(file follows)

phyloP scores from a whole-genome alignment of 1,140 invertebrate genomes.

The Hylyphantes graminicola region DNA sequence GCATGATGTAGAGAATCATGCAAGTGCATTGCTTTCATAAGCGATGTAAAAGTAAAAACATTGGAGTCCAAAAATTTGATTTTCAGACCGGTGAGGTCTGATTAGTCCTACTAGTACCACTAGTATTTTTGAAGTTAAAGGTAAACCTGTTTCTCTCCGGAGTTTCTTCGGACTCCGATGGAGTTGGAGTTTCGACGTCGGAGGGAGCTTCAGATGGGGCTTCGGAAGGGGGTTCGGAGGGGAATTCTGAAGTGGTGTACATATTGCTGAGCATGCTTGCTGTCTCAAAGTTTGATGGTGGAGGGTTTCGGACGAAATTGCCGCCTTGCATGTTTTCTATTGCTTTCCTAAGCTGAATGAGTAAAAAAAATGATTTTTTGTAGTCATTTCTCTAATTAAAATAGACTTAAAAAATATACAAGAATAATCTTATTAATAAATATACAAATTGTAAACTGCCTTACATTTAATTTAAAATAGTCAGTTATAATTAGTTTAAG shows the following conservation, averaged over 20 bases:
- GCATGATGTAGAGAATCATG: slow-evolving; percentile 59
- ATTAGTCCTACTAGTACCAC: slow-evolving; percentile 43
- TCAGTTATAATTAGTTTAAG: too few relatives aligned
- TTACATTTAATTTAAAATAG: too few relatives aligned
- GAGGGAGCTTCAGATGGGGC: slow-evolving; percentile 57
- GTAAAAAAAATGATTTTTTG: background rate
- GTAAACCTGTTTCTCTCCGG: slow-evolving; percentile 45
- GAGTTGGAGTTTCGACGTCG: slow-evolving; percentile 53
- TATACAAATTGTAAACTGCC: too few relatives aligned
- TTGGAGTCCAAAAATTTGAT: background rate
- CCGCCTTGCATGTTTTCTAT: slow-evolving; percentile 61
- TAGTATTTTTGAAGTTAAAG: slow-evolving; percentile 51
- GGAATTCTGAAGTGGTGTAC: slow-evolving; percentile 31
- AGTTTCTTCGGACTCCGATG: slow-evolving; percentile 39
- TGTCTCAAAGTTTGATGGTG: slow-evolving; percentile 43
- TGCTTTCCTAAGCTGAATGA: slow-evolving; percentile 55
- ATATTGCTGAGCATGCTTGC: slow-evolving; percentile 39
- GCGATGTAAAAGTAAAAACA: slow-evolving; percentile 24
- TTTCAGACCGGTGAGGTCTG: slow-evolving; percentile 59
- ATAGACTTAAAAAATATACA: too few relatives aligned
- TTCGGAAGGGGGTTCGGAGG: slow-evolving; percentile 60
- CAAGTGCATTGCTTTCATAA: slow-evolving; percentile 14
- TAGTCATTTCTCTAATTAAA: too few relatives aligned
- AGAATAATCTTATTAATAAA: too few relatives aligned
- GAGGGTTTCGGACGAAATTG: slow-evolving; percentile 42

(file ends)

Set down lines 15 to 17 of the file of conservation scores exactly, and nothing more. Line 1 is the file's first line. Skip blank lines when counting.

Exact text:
- GGAATTCTGAAGTGGTGTAC: slow-evolving; percentile 31
- AGTTTCTTCGGACTCCGATG: slow-evolving; percentile 39
- TGTCTCAAAGTTTGATGGTG: slow-evolving; percentile 43